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8.4: Rehearsal Description

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    The First Rehearsal

    The first rehearsal is one of the most exciting. This is where you will introduce each member of the team and what their role in the production will be. This will be followed by presentations from each of your designers showcasing the design elements and outlining the creative plan. Once this has been completed you will take a short break and then begin a table read.

    The Second Rehearsal: Building the Team

    Now that you have a create team, stage manager, and have cast the show you are ready to begin building the supportive collaborative environment in which to hold rehearsals. Building a strong and supportive community allows people to feel safe and supported in taking creative risks. Also, If you can craft an environment that rewards creative choice and risk, you will give your performers the confidence to continue their creative growth throughout the entire process. The second rehearsal should be dedicated solely to team building, the environment you create that day will carry you through the production.

    Character Work/World Building

    In the beginning of the rehearsal process you want to build the imaginary world of the play with the actors. This process will allow to gain insight on how the actor is interpreting the role and also how to communicate with them. Throughout this process you will also need to guide each member so that they are making choices that fit within the world you are creating and also make sure that the choices correspond with other acting choices happening within the cast. You do not need acting experience in order to communicate with actors, although it helps, but you do need to know what the actor’s process is like so you can communicate you needs to them within the language they use to create characters.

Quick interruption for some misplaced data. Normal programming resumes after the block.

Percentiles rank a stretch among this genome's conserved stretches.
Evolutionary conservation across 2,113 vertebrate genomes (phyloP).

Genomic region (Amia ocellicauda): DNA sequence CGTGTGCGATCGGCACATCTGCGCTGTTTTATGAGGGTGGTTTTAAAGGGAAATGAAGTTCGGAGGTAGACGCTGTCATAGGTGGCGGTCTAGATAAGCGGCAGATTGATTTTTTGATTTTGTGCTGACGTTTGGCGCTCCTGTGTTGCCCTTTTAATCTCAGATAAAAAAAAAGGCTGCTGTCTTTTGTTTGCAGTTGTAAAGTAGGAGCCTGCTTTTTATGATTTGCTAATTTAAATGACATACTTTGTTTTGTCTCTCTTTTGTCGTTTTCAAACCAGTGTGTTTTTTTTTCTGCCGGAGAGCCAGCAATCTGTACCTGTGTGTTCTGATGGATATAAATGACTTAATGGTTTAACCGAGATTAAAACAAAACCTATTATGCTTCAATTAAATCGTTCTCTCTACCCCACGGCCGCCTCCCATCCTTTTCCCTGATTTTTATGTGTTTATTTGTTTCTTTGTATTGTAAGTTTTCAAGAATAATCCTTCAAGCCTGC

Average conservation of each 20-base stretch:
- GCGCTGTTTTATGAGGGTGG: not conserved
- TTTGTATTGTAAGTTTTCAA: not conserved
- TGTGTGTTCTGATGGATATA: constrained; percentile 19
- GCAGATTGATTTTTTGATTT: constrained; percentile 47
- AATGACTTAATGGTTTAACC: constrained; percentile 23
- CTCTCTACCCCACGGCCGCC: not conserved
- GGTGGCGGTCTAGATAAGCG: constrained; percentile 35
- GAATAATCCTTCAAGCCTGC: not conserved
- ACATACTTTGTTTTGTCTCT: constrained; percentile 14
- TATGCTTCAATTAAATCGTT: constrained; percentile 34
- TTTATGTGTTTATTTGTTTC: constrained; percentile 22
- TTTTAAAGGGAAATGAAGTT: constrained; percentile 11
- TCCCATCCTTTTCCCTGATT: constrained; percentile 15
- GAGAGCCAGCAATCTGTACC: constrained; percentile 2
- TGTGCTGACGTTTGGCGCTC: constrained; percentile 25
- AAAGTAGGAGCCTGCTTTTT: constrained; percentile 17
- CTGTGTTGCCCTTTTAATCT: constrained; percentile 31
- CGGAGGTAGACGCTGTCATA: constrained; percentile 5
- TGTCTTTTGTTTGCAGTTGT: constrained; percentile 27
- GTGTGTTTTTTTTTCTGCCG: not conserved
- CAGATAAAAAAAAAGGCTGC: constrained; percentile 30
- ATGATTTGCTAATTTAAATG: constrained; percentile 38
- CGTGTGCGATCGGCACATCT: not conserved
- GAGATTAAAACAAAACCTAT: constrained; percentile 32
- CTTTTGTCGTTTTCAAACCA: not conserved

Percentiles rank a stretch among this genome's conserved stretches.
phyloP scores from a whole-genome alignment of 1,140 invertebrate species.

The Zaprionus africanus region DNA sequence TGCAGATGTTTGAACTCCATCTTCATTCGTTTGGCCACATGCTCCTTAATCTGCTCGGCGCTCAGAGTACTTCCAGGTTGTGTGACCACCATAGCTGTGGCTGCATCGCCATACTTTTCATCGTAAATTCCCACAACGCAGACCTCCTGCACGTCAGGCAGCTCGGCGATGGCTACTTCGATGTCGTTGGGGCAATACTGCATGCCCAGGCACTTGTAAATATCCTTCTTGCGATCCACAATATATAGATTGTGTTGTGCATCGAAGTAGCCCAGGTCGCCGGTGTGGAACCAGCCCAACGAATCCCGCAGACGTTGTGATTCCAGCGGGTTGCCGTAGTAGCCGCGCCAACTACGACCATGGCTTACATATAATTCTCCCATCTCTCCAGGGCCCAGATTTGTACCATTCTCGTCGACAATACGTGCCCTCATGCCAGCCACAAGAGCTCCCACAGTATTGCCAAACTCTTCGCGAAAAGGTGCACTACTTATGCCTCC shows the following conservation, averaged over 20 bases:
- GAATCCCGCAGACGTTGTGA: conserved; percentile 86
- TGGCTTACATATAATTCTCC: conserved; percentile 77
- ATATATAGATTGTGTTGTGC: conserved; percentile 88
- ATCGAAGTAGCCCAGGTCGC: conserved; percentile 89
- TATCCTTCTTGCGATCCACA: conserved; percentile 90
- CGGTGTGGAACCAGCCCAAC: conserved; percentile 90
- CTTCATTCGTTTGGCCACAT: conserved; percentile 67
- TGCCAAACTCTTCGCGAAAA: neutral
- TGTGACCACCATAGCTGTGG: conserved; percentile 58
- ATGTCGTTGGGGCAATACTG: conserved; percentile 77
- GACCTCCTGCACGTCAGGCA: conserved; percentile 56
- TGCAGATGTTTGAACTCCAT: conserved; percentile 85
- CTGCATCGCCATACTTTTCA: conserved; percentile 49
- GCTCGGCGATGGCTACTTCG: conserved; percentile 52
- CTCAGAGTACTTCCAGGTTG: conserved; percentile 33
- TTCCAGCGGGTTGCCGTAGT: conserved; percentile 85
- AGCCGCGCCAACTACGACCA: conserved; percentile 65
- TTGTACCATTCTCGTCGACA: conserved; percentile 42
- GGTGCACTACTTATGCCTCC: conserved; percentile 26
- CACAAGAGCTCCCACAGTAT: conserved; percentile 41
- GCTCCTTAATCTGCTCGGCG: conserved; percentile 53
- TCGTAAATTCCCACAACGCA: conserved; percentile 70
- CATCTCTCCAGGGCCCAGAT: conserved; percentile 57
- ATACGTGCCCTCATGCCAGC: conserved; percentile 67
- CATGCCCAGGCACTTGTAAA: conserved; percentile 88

Blocking is the process where you get the actors on their feet and begin staging the show. You can sketch out the movements before rehearsal in order to save time, but you will always have adjustments. Be patient with yourself and your actors during this time. Use your training and make sure that your blocking is telling the story as much as the dialogue of the play. Get your actors off book as soon as possible. It takes time for your actors to internalize lines and the first week after they are memorized they will not be present on stage because they will still be thinking of the lines rather than responding to the action on stage. The faster your group is off book, the better your show will be. You know a play is in trouble if the week before you open actors still have scripts in their hands.

    Stumble Throughs

    Stumble throughs are the events where you have completed blocking for a set of scenes and you present them in sequence, to see if the narrative works. As a director you never think that you will become physically ill while watching your first stumble throughs, but you do. They either go better than expected or they are absolutely awful. Do not get discouraged. It is a process. You need to try ideas and see if they work. Sometimes they do and sometimes they don’t.